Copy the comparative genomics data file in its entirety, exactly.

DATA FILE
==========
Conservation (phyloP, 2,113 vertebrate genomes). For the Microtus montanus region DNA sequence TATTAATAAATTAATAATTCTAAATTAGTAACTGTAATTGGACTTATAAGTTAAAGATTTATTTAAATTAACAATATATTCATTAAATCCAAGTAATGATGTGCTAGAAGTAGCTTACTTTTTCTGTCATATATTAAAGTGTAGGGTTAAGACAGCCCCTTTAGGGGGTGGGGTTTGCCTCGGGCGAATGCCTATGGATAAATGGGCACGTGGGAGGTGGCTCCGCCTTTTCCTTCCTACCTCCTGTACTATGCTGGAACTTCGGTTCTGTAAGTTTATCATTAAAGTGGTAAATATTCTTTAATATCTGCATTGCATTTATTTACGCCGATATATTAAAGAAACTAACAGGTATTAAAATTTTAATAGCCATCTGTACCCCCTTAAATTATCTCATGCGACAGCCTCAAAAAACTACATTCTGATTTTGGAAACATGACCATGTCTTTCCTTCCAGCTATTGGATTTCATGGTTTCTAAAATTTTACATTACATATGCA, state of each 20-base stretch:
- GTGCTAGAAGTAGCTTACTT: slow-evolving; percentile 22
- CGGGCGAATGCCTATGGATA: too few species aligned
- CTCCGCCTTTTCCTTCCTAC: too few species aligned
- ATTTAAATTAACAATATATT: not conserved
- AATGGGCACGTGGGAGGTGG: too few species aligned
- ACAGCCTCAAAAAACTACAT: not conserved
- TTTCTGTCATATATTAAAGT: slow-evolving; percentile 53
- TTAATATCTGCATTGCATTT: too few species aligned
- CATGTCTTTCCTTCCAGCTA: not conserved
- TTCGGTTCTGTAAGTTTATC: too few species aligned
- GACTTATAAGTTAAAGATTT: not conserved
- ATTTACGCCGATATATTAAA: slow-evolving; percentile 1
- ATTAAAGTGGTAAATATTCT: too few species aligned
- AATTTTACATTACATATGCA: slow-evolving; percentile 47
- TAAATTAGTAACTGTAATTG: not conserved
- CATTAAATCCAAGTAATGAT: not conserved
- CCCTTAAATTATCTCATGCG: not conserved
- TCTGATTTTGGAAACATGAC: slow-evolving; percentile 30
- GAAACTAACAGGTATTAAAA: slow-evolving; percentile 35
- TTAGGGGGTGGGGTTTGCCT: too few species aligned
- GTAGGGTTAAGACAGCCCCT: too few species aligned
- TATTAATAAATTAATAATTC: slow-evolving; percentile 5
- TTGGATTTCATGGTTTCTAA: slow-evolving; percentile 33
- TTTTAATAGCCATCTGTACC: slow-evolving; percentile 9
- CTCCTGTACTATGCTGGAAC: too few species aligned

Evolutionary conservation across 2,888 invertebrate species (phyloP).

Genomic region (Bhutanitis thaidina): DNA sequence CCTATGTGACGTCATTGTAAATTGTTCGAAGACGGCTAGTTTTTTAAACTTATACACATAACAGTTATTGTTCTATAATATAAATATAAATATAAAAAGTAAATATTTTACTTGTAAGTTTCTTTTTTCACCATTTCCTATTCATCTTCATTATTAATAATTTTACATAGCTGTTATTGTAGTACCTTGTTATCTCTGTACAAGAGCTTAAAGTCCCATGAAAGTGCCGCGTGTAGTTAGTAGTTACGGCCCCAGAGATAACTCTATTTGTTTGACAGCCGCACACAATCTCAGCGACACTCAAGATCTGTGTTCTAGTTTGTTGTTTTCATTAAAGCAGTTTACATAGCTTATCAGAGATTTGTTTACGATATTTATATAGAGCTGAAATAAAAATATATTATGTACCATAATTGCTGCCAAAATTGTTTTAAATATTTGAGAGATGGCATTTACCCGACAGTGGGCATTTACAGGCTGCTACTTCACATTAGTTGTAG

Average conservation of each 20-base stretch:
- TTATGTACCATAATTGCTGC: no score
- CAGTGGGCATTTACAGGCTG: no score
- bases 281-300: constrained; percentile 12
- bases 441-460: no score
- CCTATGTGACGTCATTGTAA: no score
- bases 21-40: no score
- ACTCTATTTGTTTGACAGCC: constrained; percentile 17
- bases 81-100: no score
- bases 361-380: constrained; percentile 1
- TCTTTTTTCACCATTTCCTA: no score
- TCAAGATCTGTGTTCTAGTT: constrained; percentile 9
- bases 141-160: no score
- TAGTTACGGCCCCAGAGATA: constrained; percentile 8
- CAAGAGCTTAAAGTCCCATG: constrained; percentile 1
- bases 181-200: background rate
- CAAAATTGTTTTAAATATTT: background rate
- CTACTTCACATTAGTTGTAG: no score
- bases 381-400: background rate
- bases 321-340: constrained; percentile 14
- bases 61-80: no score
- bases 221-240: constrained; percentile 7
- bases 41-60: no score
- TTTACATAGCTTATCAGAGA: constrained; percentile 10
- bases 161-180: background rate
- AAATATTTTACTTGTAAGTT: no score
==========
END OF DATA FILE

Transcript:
Conservation (phyloP, 2,113 vertebrate genomes). For the Microtus montanus region DNA sequence TATTAATAAATTAATAATTCTAAATTAGTAACTGTAATTGGACTTATAAGTTAAAGATTTATTTAAATTAACAATATATTCATTAAATCCAAGTAATGATGTGCTAGAAGTAGCTTACTTTTTCTGTCATATATTAAAGTGTAGGGTTAAGACAGCCCCTTTAGGGGGTGGGGTTTGCCTCGGGCGAATGCCTATGGATAAATGGGCACGTGGGAGGTGGCTCCGCCTTTTCCTTCCTACCTCCTGTACTATGCTGGAACTTCGGTTCTGTAAGTTTATCATTAAAGTGGTAAATATTCTTTAATATCTGCATTGCATTTATTTACGCCGATATATTAAAGAAACTAACAGGTATTAAAATTTTAATAGCCATCTGTACCCCCTTAAATTATCTCATGCGACAGCCTCAAAAAACTACATTCTGATTTTGGAAACATGACCATGTCTTTCCTTCCAGCTATTGGATTTCATGGTTTCTAAAATTTTACATTACATATGCA, state of each 20-base stretch:
- GTGCTAGAAGTAGCTTACTT: slow-evolving; percentile 22
- CGGGCGAATGCCTATGGATA: too few species aligned
- CTCCGCCTTTTCCTTCCTAC: too few species aligned
- ATTTAAATTAACAATATATT: not conserved
- AATGGGCACGTGGGAGGTGG: too few species aligned
- ACAGCCTCAAAAAACTACAT: not conserved
- TTTCTGTCATATATTAAAGT: slow-evolving; percentile 53
- TTAATATCTGCATTGCATTT: too few species aligned
- CATGTCTTTCCTTCCAGCTA: not conserved
- TTCGGTTCTGTAAGTTTATC: too few species aligned
- GACTTATAAGTTAAAGATTT: not conserved
- ATTTACGCCGATATATTAAA: slow-evolving; percentile 1
- ATTAAAGTGGTAAATATTCT: too few species aligned
- AATTTTACATTACATATGCA: slow-evolving; percentile 47
- TAAATTAGTAACTGTAATTG: not conserved
- CATTAAATCCAAGTAATGAT: not conserved
- CCCTTAAATTATCTCATGCG: not conserved
- TCTGATTTTGGAAACATGAC: slow-evolving; percentile 30
- GAAACTAACAGGTATTAAAA: slow-evolving; percentile 35
- TTAGGGGGTGGGGTTTGCCT: too few species aligned
- GTAGGGTTAAGACAGCCCCT: too few species aligned
- TATTAATAAATTAATAATTC: slow-evolving; percentile 5
- TTGGATTTCATGGTTTCTAA: slow-evolving; percentile 33
- TTTTAATAGCCATCTGTACC: slow-evolving; percentile 9
- CTCCTGTACTATGCTGGAAC: too few species aligned

Evolutionary conservation across 2,888 invertebrate species (phyloP).

Genomic region (Bhutanitis thaidina): DNA sequence CCTATGTGACGTCATTGTAAATTGTTCGAAGACGGCTAGTTTTTTAAACTTATACACATAACAGTTATTGTTCTATAATATAAATATAAATATAAAAAGTAAATATTTTACTTGTAAGTTTCTTTTTTCACCATTTCCTATTCATCTTCATTATTAATAATTTTACATAGCTGTTATTGTAGTACCTTGTTATCTCTGTACAAGAGCTTAAAGTCCCATGAAAGTGCCGCGTGTAGTTAGTAGTTACGGCCCCAGAGATAACTCTATTTGTTTGACAGCCGCACACAATCTCAGCGACACTCAAGATCTGTGTTCTAGTTTGTTGTTTTCATTAAAGCAGTTTACATAGCTTATCAGAGATTTGTTTACGATATTTATATAGAGCTGAAATAAAAATATATTATGTACCATAATTGCTGCCAAAATTGTTTTAAATATTTGAGAGATGGCATTTACCCGACAGTGGGCATTTACAGGCTGCTACTTCACATTAGTTGTAG

Average conservation of each 20-base stretch:
- TTATGTACCATAATTGCTGC: no score
- CAGTGGGCATTTACAGGCTG: no score
- bases 281-300: constrained; percentile 12
- bases 441-460: no score
- CCTATGTGACGTCATTGTAA: no score
- bases 21-40: no score
- ACTCTATTTGTTTGACAGCC: constrained; percentile 17
- bases 81-100: no score
- bases 361-380: constrained; percentile 1
- TCTTTTTTCACCATTTCCTA: no score
- TCAAGATCTGTGTTCTAGTT: constrained; percentile 9
- bases 141-160: no score
- TAGTTACGGCCCCAGAGATA: constrained; percentile 8
- CAAGAGCTTAAAGTCCCATG: constrained; percentile 1
- bases 181-200: background rate
- CAAAATTGTTTTAAATATTT: background rate
- CTACTTCACATTAGTTGTAG: no score
- bases 381-400: background rate
- bases 321-340: constrained; percentile 14
- bases 61-80: no score
- bases 221-240: constrained; percentile 7
- bases 41-60: no score
- TTTACATAGCTTATCAGAGA: constrained; percentile 10
- bases 161-180: background rate
- AAATATTTTACTTGTAAGTT: no score